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Year : 2021  |  Volume : 15  |  Issue : 1  |  Page : 13-23

Approach to anemia with caveats in focus

Department of Medicine, University College of Medical Sciences (University of Delhi) and Guru Teg Bahadur Hospital, Delhi, India

Date of Submission28-Oct-2021
Date of Decision04-Jan-2022
Date of Acceptance26-Jan-2022
Date of Web Publication13-Apr-2022

Correspondence Address:
Dr. Amitesh Aggarwal
Department of Medicine, University College of Medical Sciences (University of Delhi) and Guru Teg Bahadur Hospital, Delhi - 110 095
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Source of Support: None, Conflict of Interest: None

DOI: 10.4103/upjimi.upjimi_2_21

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Anemia being a very commonly encountered clinical condition can be a presentation of a wide range of underlying illness. This article tries to succinctly provide an approach to and give an overview of anemia without delving into any one particular type. To categorize anemia would help narrow down the list of differentials and enable diagnosing a large and varied number of conditions.

Keywords: Anemia, approach, functional classification, red blood cells morphology, reticulocyte count

How to cite this article:
Aggarwal A, Thakur SK. Approach to anemia with caveats in focus. J Intern Med India 2021;15:13-23

How to cite this URL:
Aggarwal A, Thakur SK. Approach to anemia with caveats in focus. J Intern Med India [serial online] 2021 [cited 2023 Mar 24];15:13-23. Available from: http://www.upjimi.com/text.asp?2021/15/1/13/343026

  Introduction Top

Anemia refers to decrease in the oxygen-carrying capacity of blood either due to decrease in the amount of hemoglobin (Hb) or its dysfunction. Anemia is not a diagnosis but a presentation of underlying conditions ranging from a simple nutritional deficiency to underlying malignancy.[1]

Anemia is a condition that medical professionals encounter from their initial clinical exposure days and it remains pertinent irrespective of the years or specialty they end up with. Hence, developing a comprehensive approach to a patient presenting with anemia would help us to narrow down the possible diagnosis and initiate appropriate care.

[TAG:2]Physiologic Basis of Red Cell Production[2][/TAG:2]

Erythroid cells come from a common erythroid/megakaryocyte progenitor. Daily replacement of 0.8%–1% of all circulating red cells occurs, as the average life span of red cells is around 100–120 days.

Erythron (the dynamic organ responsible for red cell production) includes marrow erythroid precursor cells as well as the mature circulating red blood cells (RBCs). Its functional capacity depends on presence of normal renal production of erythropoietin, functioning erythroid marrow, and adequate supply of substrates required for erythropoiesis.

Primary regulatory hormone (physiological regulator) of red cell production is erythropoietin (normal level: 10–25 U/L and t1/2 in circulation is around 6–9 h). Produced mainly from peritubular capillaries in kidneys, it is required for the maintenance of committed erythroid progenitor cells. Exogenous erythropoietin (EPO) gene regulation occurs by (hypoxia-inducible factor-1α and availability of oxygen in tissues is the main stimulus for EPO production. Semilogarithmic relation between erythropoietin response (log) and the degree of anemia (linear) exists such that levels increase in proportion to the severity of anemia when Hb concentration falls below 10–12 g/dL.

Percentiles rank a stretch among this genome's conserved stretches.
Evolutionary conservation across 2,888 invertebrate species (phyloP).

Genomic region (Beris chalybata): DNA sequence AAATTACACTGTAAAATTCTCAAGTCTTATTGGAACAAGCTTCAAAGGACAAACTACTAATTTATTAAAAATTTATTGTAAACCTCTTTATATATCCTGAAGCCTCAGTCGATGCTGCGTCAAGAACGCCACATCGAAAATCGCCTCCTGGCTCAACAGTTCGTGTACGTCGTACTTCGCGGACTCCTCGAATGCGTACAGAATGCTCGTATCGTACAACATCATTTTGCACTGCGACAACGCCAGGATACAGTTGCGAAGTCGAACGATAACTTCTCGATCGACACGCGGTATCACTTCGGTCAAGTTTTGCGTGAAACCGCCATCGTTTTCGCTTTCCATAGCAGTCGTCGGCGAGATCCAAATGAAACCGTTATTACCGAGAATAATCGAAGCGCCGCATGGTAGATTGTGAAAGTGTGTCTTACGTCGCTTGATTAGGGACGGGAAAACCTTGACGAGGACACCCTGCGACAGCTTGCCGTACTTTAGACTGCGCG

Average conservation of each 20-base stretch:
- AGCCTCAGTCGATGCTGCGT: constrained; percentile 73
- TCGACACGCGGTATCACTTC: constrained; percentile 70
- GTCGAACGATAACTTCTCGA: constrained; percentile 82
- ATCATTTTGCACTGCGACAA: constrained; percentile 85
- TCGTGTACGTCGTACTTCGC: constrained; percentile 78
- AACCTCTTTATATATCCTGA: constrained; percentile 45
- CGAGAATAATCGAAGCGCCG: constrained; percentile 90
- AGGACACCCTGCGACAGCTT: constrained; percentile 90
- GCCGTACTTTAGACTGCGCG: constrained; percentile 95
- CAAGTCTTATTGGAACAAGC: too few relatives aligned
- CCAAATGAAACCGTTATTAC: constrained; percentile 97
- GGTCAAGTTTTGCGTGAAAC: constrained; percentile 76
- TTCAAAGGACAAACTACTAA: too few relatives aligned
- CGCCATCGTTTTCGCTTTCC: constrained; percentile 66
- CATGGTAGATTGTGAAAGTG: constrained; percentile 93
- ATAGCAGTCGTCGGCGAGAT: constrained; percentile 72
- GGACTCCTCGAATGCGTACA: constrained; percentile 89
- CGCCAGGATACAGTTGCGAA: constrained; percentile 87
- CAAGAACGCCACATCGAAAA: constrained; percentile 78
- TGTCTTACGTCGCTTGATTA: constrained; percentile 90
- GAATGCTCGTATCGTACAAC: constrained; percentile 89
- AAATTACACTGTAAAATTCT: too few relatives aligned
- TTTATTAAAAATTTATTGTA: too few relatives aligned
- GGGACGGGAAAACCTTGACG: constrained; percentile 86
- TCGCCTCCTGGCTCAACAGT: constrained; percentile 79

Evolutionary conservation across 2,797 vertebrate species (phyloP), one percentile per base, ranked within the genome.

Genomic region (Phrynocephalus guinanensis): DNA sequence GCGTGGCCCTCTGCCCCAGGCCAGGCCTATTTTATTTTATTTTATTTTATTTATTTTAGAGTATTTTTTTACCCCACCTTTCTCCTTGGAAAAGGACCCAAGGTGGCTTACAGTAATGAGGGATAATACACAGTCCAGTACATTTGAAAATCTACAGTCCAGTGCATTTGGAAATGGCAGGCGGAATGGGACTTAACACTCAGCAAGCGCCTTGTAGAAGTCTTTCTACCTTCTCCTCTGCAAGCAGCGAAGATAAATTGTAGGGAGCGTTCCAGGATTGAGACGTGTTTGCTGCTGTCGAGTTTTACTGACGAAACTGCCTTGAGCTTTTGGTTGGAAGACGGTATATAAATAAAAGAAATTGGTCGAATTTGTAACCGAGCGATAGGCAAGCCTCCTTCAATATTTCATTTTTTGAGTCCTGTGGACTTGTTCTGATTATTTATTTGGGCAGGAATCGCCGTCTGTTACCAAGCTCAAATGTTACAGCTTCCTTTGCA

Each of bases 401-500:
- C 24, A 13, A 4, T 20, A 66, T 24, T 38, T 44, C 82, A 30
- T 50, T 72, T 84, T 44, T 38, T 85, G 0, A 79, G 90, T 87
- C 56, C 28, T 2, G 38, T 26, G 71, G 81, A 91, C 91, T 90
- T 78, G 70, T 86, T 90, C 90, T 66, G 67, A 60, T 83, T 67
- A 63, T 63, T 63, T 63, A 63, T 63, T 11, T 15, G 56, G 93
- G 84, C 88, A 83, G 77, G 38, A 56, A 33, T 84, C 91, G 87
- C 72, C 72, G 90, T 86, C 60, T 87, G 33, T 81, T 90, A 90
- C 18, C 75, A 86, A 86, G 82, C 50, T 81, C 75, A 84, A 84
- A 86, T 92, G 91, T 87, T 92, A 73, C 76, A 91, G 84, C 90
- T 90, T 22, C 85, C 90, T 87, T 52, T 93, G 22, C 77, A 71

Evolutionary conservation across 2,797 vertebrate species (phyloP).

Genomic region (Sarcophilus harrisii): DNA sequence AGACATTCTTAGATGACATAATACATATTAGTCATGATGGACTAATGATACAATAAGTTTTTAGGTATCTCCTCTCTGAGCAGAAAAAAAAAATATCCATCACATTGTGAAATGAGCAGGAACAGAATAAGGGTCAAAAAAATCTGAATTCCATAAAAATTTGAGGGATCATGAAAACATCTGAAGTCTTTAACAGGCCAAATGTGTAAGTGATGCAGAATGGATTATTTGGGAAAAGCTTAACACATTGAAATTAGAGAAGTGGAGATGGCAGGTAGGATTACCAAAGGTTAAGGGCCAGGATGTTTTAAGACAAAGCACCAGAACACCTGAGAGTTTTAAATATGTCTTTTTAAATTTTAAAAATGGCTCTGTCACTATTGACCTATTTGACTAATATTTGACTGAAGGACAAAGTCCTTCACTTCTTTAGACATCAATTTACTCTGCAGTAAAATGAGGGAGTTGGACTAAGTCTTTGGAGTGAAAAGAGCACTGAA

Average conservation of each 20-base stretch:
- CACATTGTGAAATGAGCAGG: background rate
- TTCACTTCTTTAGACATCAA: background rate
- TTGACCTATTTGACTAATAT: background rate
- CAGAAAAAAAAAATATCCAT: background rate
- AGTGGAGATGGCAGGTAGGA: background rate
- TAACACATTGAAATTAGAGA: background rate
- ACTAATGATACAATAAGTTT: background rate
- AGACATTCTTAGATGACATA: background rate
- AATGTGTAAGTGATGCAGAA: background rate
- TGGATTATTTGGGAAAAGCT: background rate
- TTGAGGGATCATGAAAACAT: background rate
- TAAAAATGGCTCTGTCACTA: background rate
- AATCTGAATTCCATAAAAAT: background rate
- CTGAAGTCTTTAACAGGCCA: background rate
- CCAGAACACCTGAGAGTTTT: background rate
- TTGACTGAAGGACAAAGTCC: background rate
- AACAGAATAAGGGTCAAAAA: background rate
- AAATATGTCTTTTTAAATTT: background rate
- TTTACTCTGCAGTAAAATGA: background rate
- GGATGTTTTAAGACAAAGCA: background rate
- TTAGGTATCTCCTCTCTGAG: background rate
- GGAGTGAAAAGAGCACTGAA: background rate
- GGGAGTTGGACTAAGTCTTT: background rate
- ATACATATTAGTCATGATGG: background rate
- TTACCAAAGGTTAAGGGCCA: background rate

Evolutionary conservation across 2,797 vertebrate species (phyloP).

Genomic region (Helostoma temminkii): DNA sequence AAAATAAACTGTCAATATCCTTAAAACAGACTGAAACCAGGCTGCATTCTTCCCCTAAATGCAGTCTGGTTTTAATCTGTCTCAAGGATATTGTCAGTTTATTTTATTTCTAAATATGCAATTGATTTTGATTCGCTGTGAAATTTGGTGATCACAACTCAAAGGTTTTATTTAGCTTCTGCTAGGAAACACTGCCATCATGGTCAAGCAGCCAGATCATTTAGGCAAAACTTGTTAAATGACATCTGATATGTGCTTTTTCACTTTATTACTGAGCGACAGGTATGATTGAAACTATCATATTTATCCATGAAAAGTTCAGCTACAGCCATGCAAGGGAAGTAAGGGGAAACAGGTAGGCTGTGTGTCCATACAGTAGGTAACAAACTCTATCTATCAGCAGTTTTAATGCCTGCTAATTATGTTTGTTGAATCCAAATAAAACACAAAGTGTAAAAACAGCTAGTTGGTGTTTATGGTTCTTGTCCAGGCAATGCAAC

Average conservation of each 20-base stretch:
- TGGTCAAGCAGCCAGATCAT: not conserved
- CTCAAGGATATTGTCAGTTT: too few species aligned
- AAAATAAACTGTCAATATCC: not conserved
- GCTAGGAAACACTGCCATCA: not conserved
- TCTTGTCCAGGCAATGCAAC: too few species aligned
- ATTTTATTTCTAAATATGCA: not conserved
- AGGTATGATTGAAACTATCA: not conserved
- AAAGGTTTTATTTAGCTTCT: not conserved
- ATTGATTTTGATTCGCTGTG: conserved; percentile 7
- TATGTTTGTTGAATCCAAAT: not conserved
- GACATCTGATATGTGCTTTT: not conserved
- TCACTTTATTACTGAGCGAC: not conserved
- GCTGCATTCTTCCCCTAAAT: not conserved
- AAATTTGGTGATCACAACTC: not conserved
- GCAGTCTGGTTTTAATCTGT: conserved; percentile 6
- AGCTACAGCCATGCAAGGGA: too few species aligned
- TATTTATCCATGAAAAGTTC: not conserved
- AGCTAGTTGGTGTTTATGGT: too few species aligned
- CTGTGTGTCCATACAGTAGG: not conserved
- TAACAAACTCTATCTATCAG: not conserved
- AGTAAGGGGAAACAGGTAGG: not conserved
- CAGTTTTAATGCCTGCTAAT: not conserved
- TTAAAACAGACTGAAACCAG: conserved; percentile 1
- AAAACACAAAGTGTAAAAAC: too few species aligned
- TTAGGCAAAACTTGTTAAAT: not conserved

EPO as a drug increases early progenitor cell numbers and EPO stimulation increases red cell production by 4–5 times within 1–2 week.


  • Reduction in one or more of the major RBC measurements (Hb, hematocrit [Hct] or packed cell volume and RBC count)
  • Qualitative or quantitative diminution of RBC and/or Hb concentration in relation to the standard limit for age and sex.


Cutoff levels for anemia and its severity intended for use in the context of international nutritional studies are [Table 1].
Table 1: Hemoglobin levels to diagnose anemia at sea level (g/dL)[4]

Click here to view

[TAG:2]Clinical Presentation of Anemia[5],[6][/TAG:2]

Common symptoms include weakness, fatigue, lassitude, light headedness, giddiness, fainting/syncope, anorexia, palpitation, breathlessness, anginal pain, insomnia, tinnitus, lack of concentration, intermittent claudication, tingling sensation in extremities, and menstrual irregularities. These are generally seen when moderate or severe anemia develops. Patients with mild anemia may remain asymptomatic.

Acute anemia (blood loss/hemolysis)

Hypovolemia/hypotension dominates the clinical picture.

Mild blood loss-enhanced O2 delivery achieved by changes in O2-Hb dissociation curve (mediated by decreased pH or increased CO2) by Bohr effect prevents symptoms from developing.